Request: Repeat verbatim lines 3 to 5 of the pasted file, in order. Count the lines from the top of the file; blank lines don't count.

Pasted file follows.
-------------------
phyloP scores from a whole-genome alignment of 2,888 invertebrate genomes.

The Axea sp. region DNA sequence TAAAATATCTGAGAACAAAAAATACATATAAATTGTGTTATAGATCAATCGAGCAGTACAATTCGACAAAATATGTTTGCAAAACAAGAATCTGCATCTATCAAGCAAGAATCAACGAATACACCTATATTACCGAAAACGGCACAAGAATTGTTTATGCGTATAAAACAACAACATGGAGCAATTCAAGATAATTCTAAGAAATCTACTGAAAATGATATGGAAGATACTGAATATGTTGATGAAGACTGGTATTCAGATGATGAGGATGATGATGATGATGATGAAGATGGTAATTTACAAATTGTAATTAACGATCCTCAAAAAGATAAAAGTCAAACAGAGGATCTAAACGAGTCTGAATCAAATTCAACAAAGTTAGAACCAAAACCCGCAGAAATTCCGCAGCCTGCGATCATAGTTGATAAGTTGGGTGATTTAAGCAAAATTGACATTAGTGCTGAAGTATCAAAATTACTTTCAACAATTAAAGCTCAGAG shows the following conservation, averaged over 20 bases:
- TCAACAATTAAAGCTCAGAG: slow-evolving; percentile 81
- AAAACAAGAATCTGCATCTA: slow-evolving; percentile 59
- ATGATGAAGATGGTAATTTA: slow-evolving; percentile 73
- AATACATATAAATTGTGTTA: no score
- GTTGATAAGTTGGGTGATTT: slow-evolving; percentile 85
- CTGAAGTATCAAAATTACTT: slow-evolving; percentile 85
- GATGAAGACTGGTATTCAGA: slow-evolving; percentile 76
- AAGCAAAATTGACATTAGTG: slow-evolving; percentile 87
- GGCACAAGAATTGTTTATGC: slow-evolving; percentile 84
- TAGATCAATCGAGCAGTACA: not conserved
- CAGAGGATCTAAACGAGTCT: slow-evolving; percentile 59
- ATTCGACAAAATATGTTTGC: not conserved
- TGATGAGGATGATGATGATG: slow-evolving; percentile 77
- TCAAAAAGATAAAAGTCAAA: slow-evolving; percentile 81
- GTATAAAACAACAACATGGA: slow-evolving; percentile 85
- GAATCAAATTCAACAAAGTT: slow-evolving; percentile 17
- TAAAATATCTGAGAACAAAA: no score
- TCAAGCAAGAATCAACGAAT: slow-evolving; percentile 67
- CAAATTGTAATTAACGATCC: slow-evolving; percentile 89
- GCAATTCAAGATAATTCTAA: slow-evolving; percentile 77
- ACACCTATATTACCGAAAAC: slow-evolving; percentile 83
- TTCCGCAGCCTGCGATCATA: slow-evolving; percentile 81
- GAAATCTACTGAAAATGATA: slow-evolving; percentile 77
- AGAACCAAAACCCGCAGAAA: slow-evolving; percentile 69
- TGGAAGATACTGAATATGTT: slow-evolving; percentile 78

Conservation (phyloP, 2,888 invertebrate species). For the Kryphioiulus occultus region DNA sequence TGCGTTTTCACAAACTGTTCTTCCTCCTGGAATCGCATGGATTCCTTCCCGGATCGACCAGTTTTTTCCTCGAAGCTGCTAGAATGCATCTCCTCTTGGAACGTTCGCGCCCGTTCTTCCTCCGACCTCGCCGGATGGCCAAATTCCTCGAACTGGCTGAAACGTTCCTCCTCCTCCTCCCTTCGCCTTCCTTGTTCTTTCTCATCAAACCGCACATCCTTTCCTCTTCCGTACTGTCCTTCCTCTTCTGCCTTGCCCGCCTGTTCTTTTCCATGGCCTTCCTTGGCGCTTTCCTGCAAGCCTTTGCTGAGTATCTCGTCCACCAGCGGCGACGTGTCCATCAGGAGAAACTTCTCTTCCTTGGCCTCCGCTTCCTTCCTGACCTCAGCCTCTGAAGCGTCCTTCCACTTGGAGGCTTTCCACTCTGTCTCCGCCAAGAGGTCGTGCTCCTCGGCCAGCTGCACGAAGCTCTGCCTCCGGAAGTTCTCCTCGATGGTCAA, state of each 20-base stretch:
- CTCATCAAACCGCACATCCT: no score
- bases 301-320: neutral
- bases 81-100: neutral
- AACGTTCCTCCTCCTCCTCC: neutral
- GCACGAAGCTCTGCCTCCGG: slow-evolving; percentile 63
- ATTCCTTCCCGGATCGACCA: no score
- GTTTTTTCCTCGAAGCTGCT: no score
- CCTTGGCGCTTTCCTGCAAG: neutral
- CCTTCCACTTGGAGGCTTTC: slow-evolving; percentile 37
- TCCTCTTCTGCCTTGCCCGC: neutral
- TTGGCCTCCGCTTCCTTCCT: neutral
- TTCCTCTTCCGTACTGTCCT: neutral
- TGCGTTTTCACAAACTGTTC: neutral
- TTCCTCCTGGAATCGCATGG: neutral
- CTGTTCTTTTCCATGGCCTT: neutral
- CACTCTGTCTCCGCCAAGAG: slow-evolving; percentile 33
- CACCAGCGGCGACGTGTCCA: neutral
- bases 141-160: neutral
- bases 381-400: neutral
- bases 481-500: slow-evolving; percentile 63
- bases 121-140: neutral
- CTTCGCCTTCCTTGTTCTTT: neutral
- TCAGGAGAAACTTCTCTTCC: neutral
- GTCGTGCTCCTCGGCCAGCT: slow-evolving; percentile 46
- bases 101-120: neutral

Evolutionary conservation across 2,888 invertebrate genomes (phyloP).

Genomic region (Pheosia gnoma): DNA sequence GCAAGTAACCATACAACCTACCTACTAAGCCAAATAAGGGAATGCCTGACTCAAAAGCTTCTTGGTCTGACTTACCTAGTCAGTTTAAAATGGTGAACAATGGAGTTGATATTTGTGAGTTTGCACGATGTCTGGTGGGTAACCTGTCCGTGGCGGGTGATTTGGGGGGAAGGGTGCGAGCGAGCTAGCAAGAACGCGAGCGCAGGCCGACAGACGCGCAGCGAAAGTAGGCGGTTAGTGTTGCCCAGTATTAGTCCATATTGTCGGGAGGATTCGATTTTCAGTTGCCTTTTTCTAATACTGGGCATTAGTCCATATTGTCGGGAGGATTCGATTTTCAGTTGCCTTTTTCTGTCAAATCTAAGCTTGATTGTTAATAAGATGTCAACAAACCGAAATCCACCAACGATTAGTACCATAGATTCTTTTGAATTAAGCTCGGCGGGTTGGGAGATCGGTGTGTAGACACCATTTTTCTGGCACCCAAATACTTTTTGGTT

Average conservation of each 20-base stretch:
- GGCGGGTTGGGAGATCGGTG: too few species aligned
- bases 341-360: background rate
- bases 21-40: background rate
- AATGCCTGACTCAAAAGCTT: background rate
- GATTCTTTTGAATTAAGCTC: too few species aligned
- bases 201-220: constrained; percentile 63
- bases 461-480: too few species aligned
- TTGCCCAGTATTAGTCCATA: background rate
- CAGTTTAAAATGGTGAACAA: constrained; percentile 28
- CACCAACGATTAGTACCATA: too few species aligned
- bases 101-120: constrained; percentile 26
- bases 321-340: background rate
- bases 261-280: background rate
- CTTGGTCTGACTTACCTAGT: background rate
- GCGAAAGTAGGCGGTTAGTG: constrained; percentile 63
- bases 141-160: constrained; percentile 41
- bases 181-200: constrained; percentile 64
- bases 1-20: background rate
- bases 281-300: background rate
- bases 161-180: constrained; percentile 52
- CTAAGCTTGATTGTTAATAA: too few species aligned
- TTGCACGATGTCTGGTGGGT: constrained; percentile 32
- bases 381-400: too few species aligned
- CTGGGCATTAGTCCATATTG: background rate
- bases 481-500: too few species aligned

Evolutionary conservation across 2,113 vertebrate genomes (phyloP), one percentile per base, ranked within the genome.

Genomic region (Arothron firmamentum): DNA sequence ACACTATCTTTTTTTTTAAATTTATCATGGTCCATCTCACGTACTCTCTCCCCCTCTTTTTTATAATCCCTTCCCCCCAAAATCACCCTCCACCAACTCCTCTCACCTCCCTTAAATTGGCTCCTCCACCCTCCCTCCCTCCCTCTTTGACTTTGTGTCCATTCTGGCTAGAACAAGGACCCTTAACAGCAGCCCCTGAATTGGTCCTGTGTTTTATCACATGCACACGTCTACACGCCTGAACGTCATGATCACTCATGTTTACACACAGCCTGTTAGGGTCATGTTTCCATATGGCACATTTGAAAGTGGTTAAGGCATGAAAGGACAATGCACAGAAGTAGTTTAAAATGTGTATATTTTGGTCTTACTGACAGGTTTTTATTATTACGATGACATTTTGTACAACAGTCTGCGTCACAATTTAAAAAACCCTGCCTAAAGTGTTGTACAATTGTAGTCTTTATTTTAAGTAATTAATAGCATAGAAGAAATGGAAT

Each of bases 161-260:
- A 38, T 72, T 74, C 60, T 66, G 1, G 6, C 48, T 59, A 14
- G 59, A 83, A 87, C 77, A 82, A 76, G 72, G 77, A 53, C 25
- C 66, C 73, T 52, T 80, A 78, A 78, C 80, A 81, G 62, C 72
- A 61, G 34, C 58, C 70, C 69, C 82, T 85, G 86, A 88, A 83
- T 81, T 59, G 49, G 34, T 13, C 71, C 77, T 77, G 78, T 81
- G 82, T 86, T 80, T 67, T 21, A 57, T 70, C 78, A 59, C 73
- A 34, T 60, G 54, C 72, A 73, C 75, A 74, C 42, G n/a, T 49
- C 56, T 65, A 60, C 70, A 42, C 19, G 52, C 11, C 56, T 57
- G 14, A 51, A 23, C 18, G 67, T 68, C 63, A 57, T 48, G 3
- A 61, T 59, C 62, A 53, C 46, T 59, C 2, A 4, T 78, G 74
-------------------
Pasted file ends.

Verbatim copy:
- TCAACAATTAAAGCTCAGAG: slow-evolving; percentile 81
- AAAACAAGAATCTGCATCTA: slow-evolving; percentile 59
- ATGATGAAGATGGTAATTTA: slow-evolving; percentile 73